After a less impressive senior season that was cut short by a separated shoulder, Barkley is a wild card, at best, this year. The Bills might like him at No. 8. But more likely, Barkley will be a late-first-round or second-round pick.

NFL Network analyst Mike Mayock disputed the notion that Barkley would’ve been a top-10 pick last year once he went through the draft process (the Senior Bowl, scouting combine, pro day and workouts). So it’s possible Barkley might end up having lost little or nothing.

‘‘I think Barkley is still going to go somewhere in the first round, probably in the bottom third,’’ Mayock said. ‘‘I’m not sure where yet, but I think it’s probably some team trading up from the top of the second to the bottom of the first to get him.’’

Barkley did not throw at the combine because of his shoulder injury, but his stock appears to be on the rise after an impressive performance at his pro day. He’s rated No. 2 at his position behind West Virginia’s Geno Smith. His arm strength is still a question, and he’s not a runner. But he has big hands, throws accurately on the run and has the intangibles NFL teams want.

QUARTERBACKS

With Jay Cutler playing out the last year of his contract, the Bears could be in the market for a quarterback of the future.

‘‘Jay’s contract status doesn’t impact it; I’d like to find a quarterback every year,’’ Bears general manager Phil Emery said. ‘‘Obviously, I don’t see that you can have a winning franchise and a championship franchise without a high-quality quarterback, so you want to give yourself as many chances as possible.

‘‘They’re also very valuable from a trade perspective. You see how Matt Flynn has bounced around from Green Bay, as an example. So if we can find a quarterback every year, and we had the picks to do that, we would do that.’’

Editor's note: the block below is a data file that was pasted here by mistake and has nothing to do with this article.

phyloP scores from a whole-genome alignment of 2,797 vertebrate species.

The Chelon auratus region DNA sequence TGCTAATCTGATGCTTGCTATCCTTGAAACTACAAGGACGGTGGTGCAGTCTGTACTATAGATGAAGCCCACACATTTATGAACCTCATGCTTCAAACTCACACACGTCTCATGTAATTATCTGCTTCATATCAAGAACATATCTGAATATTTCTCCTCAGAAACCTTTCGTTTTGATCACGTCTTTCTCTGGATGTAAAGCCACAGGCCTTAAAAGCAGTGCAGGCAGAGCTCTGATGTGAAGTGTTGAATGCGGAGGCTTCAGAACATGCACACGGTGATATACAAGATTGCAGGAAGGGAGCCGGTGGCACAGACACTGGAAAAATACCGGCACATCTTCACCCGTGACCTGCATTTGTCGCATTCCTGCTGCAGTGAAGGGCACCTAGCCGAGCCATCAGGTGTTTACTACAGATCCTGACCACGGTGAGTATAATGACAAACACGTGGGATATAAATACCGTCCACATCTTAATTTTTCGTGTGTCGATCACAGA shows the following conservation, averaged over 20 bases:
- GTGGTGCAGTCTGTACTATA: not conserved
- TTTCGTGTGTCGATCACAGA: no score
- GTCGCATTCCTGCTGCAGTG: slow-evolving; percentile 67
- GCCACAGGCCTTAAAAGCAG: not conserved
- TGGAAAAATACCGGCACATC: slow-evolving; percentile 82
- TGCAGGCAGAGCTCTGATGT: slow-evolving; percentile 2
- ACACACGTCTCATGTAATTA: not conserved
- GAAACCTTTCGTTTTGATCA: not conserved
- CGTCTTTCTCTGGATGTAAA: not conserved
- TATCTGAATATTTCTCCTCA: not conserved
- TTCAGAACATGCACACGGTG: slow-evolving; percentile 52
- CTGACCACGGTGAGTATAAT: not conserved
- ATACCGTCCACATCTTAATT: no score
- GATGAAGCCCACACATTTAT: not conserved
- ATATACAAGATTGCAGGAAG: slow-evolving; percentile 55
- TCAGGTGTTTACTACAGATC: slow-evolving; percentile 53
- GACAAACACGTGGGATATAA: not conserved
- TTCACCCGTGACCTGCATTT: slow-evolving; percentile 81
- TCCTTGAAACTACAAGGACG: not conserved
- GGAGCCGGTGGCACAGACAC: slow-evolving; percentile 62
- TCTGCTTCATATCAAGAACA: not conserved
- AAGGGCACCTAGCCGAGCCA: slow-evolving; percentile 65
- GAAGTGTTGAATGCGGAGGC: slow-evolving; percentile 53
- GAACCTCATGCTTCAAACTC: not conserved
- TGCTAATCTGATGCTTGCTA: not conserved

The Bears don’t have the picks to do that — they only have five and are unlikely to use No. 20 or No. 50 overall on a quarterback. But they could acquire more if they trade down.

The Bears have veteran Josh McCown and second-year pro Matt Blanchard backing up Cutler. McCown is not a long-term solution. Blanchard is an undrafted free agent who hasn’t taken a snap in the NFL.

FIVE OF INTEREST

EJ Manuel, Florida State: Great athlete at 6-5, 235 pounds who can drop back and run the ball, Manuel is a leader and a winner — 26-4 as a starter, 4-0 in bowl games.

Tyler Wilson, Arkansas: Numbers suffered after Bobby Petrino was fired. With his arm and moxie, he could flourish with proper coaching.

Landry Jones, Oklahoma: Played in an up-tempo system as a four-year starter, but his stock has dropped since the end of his junior season.

Mike Glennon, North Carolina State: A well-schooled, smart drop-back passer, the 6-7 Glennon threw for 62 TDs in two seasons.

Tyler Bray, Tennessee: Has size (6-6, 230), a strong arm and a quick release. Consistency and ability to win with more than his arm are question marks.

THE THREE BEST

Geno Smith, West Virginia: Prolific passer who threw for 8,585 yards, 73 TDs and 13 INTs the last two seasons. Could go in the top five or second round.

Matt Barkley, USC: Another hit-or-miss prospect with questionable arm strength who could be another overrated USC product. Or somebody who rises to another level in the right system.

Ryan Nassib, Syracuse: Played in a pro-style offense under Doug Marrone, now the Buffalo Bills’ coach. Jon Gruden says he’s the No. 1 quarterback in the draft.

THE THREE SLEEPERS

Zac Dysert, Miami (Ohio): Hard to overlook a prolific MAC quarterback. Broke Ben Roethlisberger’s school record for career passing yards (12,013).

Matt Scott, Arizona: Only started for one year, but he’s the right guy at the right time — a dual-threat QB with an accurate arm and a lot of potential.

Seth Doege, Texas Tech: Knocked as a ‘‘system’’ quarterback, the 6-1, 205-pound Doege has the will that might make him more than that.